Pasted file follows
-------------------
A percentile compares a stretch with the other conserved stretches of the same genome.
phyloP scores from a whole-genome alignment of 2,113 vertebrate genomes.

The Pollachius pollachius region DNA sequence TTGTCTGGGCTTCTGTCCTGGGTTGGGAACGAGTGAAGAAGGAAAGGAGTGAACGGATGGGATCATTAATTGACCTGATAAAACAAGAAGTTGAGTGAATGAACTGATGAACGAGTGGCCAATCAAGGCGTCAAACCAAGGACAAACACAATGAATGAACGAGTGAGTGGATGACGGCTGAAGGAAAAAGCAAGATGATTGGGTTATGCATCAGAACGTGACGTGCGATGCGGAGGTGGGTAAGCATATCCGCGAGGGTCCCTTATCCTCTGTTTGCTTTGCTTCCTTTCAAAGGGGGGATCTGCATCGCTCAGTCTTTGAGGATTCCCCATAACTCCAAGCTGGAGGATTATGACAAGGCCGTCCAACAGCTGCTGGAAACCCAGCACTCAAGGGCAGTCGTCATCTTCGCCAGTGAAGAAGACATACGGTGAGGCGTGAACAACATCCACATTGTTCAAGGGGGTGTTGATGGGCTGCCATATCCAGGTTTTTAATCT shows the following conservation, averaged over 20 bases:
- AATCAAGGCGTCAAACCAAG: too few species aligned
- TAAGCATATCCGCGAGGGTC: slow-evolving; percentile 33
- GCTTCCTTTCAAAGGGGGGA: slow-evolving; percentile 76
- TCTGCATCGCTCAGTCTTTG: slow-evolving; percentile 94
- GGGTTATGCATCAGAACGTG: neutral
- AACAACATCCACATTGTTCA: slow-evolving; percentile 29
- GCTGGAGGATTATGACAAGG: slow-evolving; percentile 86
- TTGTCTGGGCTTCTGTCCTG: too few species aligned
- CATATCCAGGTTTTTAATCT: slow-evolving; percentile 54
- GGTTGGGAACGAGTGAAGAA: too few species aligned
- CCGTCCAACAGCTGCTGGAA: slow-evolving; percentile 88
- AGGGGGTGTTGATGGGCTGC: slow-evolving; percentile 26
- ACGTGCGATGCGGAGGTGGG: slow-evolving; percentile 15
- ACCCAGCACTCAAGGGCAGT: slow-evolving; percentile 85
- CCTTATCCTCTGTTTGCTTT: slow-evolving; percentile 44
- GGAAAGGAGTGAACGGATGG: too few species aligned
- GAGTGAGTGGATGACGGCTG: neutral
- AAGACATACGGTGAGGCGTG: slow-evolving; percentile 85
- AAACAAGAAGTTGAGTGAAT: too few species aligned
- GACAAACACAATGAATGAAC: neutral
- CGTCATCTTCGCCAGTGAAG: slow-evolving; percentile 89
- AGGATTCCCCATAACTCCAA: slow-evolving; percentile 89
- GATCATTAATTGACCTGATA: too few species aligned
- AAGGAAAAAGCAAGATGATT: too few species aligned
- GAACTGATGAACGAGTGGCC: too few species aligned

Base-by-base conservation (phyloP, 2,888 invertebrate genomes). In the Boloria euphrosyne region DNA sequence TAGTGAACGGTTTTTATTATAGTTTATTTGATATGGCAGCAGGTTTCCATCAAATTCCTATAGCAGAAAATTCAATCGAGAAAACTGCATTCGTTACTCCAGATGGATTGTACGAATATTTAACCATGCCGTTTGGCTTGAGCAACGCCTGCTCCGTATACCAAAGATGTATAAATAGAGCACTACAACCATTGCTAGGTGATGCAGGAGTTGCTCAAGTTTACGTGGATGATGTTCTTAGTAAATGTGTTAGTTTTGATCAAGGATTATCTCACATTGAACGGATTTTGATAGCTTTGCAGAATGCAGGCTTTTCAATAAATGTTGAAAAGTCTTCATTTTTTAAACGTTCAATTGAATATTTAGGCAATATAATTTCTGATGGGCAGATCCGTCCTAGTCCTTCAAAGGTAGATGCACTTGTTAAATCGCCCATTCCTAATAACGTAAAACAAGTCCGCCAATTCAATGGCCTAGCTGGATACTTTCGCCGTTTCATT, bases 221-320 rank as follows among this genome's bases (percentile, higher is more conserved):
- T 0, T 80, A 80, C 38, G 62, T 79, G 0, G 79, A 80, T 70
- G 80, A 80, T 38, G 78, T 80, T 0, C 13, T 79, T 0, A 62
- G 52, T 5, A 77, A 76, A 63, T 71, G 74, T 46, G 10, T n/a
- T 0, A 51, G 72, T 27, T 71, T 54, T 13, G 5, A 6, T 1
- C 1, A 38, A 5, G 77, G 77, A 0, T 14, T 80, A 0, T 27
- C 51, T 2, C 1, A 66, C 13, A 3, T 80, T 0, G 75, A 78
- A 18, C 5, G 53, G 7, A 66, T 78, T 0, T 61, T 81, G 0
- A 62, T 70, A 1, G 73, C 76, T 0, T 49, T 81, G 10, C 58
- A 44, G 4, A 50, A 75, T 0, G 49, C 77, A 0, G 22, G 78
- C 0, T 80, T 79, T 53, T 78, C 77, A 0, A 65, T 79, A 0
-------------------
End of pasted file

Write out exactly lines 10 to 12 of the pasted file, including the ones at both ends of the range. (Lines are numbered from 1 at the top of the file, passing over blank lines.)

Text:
- GCTGGAGGATTATGACAAGG: slow-evolving; percentile 86
- TTGTCTGGGCTTCTGTCCTG: too few species aligned
- CATATCCAGGTTTTTAATCT: slow-evolving; percentile 54